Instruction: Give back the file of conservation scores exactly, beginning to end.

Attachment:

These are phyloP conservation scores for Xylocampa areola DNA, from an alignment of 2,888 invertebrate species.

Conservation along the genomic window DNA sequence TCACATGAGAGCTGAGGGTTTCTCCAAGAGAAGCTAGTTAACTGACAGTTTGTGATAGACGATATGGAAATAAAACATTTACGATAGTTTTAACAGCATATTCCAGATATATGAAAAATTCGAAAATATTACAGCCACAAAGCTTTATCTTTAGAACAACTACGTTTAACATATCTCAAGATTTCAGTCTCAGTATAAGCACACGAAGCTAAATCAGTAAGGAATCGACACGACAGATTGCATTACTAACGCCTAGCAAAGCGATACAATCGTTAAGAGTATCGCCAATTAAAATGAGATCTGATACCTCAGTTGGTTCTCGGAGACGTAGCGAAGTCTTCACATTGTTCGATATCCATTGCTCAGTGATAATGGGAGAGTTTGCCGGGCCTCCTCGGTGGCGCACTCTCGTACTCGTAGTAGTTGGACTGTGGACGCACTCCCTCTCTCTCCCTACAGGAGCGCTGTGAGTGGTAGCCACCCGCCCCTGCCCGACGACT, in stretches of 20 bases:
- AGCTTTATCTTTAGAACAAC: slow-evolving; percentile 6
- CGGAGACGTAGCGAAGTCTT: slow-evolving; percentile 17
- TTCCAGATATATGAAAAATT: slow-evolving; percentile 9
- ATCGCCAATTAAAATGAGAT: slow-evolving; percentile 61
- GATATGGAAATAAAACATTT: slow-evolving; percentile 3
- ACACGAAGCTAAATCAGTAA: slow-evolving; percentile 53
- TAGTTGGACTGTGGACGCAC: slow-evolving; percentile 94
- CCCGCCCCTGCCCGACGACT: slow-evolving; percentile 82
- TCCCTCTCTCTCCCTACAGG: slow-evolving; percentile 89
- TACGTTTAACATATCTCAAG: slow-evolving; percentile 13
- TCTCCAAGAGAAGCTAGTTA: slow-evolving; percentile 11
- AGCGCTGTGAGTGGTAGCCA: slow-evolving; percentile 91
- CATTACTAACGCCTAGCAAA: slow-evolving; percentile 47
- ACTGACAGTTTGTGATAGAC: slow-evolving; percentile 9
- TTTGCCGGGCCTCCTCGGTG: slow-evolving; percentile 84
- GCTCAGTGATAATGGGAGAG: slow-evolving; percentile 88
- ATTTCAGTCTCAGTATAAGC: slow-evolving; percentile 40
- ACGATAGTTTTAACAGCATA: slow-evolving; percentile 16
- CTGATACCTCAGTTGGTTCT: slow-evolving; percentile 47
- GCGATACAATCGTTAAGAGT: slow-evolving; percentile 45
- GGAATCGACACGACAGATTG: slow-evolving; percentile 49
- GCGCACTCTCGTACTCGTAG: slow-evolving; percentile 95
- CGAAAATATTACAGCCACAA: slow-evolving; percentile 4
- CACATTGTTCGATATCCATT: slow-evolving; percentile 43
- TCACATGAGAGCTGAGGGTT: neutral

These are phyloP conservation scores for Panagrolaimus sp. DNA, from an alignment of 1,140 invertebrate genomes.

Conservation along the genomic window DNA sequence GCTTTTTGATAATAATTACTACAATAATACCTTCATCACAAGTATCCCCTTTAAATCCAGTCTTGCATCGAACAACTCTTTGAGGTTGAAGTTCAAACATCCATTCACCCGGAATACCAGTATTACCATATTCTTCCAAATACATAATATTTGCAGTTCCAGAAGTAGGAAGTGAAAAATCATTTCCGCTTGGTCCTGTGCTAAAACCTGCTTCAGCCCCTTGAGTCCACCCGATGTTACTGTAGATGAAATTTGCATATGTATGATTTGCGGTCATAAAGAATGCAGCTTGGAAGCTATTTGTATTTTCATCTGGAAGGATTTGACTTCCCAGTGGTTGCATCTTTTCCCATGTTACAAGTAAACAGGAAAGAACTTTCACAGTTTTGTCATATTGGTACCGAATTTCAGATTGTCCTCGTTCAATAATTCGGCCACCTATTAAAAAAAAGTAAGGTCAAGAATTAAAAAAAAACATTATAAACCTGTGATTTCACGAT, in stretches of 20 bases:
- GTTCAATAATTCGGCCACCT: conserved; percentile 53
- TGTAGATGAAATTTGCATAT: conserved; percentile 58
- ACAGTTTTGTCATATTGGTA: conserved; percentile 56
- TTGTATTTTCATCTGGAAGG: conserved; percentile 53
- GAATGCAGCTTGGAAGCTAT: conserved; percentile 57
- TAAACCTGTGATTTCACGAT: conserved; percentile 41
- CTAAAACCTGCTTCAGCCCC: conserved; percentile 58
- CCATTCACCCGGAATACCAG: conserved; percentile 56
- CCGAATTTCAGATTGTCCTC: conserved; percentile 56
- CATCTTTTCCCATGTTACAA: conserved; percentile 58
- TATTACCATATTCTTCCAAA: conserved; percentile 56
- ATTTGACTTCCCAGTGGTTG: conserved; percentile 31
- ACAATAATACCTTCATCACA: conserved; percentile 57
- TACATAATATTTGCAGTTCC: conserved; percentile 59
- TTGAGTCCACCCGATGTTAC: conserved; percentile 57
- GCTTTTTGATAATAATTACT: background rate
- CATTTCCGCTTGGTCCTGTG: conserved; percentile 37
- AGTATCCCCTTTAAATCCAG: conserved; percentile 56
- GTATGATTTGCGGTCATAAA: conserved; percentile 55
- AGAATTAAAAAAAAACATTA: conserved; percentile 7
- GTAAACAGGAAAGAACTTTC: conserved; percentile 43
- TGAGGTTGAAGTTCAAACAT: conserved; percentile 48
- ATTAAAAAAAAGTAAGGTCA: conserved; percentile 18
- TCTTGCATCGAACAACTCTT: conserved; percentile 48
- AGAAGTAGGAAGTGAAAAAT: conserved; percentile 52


These are phyloP conservation scores for Xylocampa areola DNA, from an alignment of 2,888 invertebrate species.

Conservation along the genomic window DNA sequence TCACATGAGAGCTGAGGGTTTCTCCAAGAGAAGCTAGTTAACTGACAGTTTGTGATAGACGATATGGAAATAAAACATTTACGATAGTTTTAACAGCATATTCCAGATATATGAAAAATTCGAAAATATTACAGCCACAAAGCTTTATCTTTAGAACAACTACGTTTAACATATCTCAAGATTTCAGTCTCAGTATAAGCACACGAAGCTAAATCAGTAAGGAATCGACACGACAGATTGCATTACTAACGCCTAGCAAAGCGATACAATCGTTAAGAGTATCGCCAATTAAAATGAGATCTGATACCTCAGTTGGTTCTCGGAGACGTAGCGAAGTCTTCACATTGTTCGATATCCATTGCTCAGTGATAATGGGAGAGTTTGCCGGGCCTCCTCGGTGGCGCACTCTCGTACTCGTAGTAGTTGGACTGTGGACGCACTCCCTCTCTCTCCCTACAGGAGCGCTGTGAGTGGTAGCCACCCGCCCCTGCCCGACGACT, in stretches of 20 bases:
- AGCTTTATCTTTAGAACAAC: slow-evolving; percentile 6
- CGGAGACGTAGCGAAGTCTT: slow-evolving; percentile 17
- TTCCAGATATATGAAAAATT: slow-evolving; percentile 9
- ATCGCCAATTAAAATGAGAT: slow-evolving; percentile 61
- GATATGGAAATAAAACATTT: slow-evolving; percentile 3
- ACACGAAGCTAAATCAGTAA: slow-evolving; percentile 53
- TAGTTGGACTGTGGACGCAC: slow-evolving; percentile 94
- CCCGCCCCTGCCCGACGACT: slow-evolving; percentile 82
- TCCCTCTCTCTCCCTACAGG: slow-evolving; percentile 89
- TACGTTTAACATATCTCAAG: slow-evolving; percentile 13
- TCTCCAAGAGAAGCTAGTTA: slow-evolving; percentile 11
- AGCGCTGTGAGTGGTAGCCA: slow-evolving; percentile 91
- CATTACTAACGCCTAGCAAA: slow-evolving; percentile 47
- ACTGACAGTTTGTGATAGAC: slow-evolving; percentile 9
- TTTGCCGGGCCTCCTCGGTG: slow-evolving; percentile 84
- GCTCAGTGATAATGGGAGAG: slow-evolving; percentile 88
- ATTTCAGTCTCAGTATAAGC: slow-evolving; percentile 40
- ACGATAGTTTTAACAGCATA: slow-evolving; percentile 16
- CTGATACCTCAGTTGGTTCT: slow-evolving; percentile 47
- GCGATACAATCGTTAAGAGT: slow-evolving; percentile 45
- GGAATCGACACGACAGATTG: slow-evolving; percentile 49
- GCGCACTCTCGTACTCGTAG: slow-evolving; percentile 95
- CGAAAATATTACAGCCACAA: slow-evolving; percentile 4
- CACATTGTTCGATATCCATT: slow-evolving; percentile 43
- TCACATGAGAGCTGAGGGTT: neutral

These are phyloP conservation scores for Panagrolaimus sp. DNA, from an alignment of 1,140 invertebrate genomes.

Conservation along the genomic window DNA sequence GCTTTTTGATAATAATTACTACAATAATACCTTCATCACAAGTATCCCCTTTAAATCCAGTCTTGCATCGAACAACTCTTTGAGGTTGAAGTTCAAACATCCATTCACCCGGAATACCAGTATTACCATATTCTTCCAAATACATAATATTTGCAGTTCCAGAAGTAGGAAGTGAAAAATCATTTCCGCTTGGTCCTGTGCTAAAACCTGCTTCAGCCCCTTGAGTCCACCCGATGTTACTGTAGATGAAATTTGCATATGTATGATTTGCGGTCATAAAGAATGCAGCTTGGAAGCTATTTGTATTTTCATCTGGAAGGATTTGACTTCCCAGTGGTTGCATCTTTTCCCATGTTACAAGTAAACAGGAAAGAACTTTCACAGTTTTGTCATATTGGTACCGAATTTCAGATTGTCCTCGTTCAATAATTCGGCCACCTATTAAAAAAAAGTAAGGTCAAGAATTAAAAAAAAACATTATAAACCTGTGATTTCACGAT, in stretches of 20 bases:
- GTTCAATAATTCGGCCACCT: conserved; percentile 53
- TGTAGATGAAATTTGCATAT: conserved; percentile 58
- ACAGTTTTGTCATATTGGTA: conserved; percentile 56
- TTGTATTTTCATCTGGAAGG: conserved; percentile 53
- GAATGCAGCTTGGAAGCTAT: conserved; percentile 57
- TAAACCTGTGATTTCACGAT: conserved; percentile 41
- CTAAAACCTGCTTCAGCCCC: conserved; percentile 58
- CCATTCACCCGGAATACCAG: conserved; percentile 56
- CCGAATTTCAGATTGTCCTC: conserved; percentile 56
- CATCTTTTCCCATGTTACAA: conserved; percentile 58
- TATTACCATATTCTTCCAAA: conserved; percentile 56
- ATTTGACTTCCCAGTGGTTG: conserved; percentile 31
- ACAATAATACCTTCATCACA: conserved; percentile 57
- TACATAATATTTGCAGTTCC: conserved; percentile 59
- TTGAGTCCACCCGATGTTAC: conserved; percentile 57
- GCTTTTTGATAATAATTACT: background rate
- CATTTCCGCTTGGTCCTGTG: conserved; percentile 37
- AGTATCCCCTTTAAATCCAG: conserved; percentile 56
- GTATGATTTGCGGTCATAAA: conserved; percentile 55
- AGAATTAAAAAAAAACATTA: conserved; percentile 7
- GTAAACAGGAAAGAACTTTC: conserved; percentile 43
- TGAGGTTGAAGTTCAAACAT: conserved; percentile 48
- ATTAAAAAAAAGTAAGGTCA: conserved; percentile 18
- TCTTGCATCGAACAACTCTT: conserved; percentile 48
- AGAAGTAGGAAGTGAAAAAT: conserved; percentile 52